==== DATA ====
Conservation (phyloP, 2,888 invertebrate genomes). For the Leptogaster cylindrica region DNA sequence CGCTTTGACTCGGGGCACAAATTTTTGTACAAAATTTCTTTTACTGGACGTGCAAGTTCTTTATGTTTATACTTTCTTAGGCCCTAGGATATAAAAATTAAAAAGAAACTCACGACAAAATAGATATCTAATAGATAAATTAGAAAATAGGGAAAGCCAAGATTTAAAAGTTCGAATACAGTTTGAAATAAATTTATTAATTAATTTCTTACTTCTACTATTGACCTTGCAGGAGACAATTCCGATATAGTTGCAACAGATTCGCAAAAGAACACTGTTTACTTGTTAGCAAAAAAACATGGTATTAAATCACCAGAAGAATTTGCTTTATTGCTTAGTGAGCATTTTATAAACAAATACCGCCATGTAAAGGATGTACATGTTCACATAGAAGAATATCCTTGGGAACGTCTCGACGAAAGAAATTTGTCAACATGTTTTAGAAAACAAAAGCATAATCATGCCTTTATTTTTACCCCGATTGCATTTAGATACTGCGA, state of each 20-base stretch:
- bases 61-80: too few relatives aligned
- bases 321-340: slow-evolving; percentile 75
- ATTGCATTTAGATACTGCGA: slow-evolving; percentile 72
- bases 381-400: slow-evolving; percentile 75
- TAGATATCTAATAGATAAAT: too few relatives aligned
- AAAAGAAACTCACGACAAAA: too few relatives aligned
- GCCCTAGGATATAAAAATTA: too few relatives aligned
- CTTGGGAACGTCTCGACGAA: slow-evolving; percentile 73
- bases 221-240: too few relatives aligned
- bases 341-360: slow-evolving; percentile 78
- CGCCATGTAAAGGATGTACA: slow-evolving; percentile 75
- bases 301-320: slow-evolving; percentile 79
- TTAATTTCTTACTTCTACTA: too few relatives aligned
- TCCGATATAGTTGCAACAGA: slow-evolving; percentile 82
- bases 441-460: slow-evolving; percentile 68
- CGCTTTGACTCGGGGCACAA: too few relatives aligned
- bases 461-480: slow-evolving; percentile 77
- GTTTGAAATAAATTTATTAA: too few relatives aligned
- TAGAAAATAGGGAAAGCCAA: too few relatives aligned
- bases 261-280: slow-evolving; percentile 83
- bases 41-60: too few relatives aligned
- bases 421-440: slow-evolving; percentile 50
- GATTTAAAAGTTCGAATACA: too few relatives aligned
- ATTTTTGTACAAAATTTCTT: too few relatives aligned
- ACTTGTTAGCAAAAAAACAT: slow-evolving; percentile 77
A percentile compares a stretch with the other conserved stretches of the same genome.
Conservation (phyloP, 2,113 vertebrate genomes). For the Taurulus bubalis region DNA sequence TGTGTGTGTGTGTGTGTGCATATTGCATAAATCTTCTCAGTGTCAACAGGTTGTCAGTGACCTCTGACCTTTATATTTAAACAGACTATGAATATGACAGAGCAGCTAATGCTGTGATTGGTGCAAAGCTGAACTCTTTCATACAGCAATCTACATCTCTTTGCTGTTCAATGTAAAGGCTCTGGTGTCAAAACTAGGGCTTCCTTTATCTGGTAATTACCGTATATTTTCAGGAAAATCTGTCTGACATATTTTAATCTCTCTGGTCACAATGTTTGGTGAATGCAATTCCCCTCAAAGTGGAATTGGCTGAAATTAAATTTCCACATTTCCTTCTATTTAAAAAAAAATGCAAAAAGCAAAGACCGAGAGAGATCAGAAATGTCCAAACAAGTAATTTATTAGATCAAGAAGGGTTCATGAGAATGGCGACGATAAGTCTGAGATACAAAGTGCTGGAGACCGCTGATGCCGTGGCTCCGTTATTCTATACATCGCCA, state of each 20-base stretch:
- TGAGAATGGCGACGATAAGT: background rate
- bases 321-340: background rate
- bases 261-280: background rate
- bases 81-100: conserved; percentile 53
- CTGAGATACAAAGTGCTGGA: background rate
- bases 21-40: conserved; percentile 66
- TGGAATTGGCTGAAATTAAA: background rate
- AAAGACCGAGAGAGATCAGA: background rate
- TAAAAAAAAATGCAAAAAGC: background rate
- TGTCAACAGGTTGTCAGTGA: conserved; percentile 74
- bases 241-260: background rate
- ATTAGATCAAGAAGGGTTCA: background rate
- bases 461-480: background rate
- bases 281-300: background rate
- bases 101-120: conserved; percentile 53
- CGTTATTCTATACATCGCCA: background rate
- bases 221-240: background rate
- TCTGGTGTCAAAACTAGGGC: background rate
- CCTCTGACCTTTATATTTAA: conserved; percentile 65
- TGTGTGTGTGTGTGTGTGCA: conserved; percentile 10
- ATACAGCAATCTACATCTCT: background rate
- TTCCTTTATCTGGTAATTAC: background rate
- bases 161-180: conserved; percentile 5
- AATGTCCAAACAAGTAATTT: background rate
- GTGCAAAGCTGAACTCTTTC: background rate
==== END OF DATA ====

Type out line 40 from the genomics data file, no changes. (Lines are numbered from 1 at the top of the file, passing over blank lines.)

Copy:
- ATTAGATCAAGAAGGGTTCA: background rate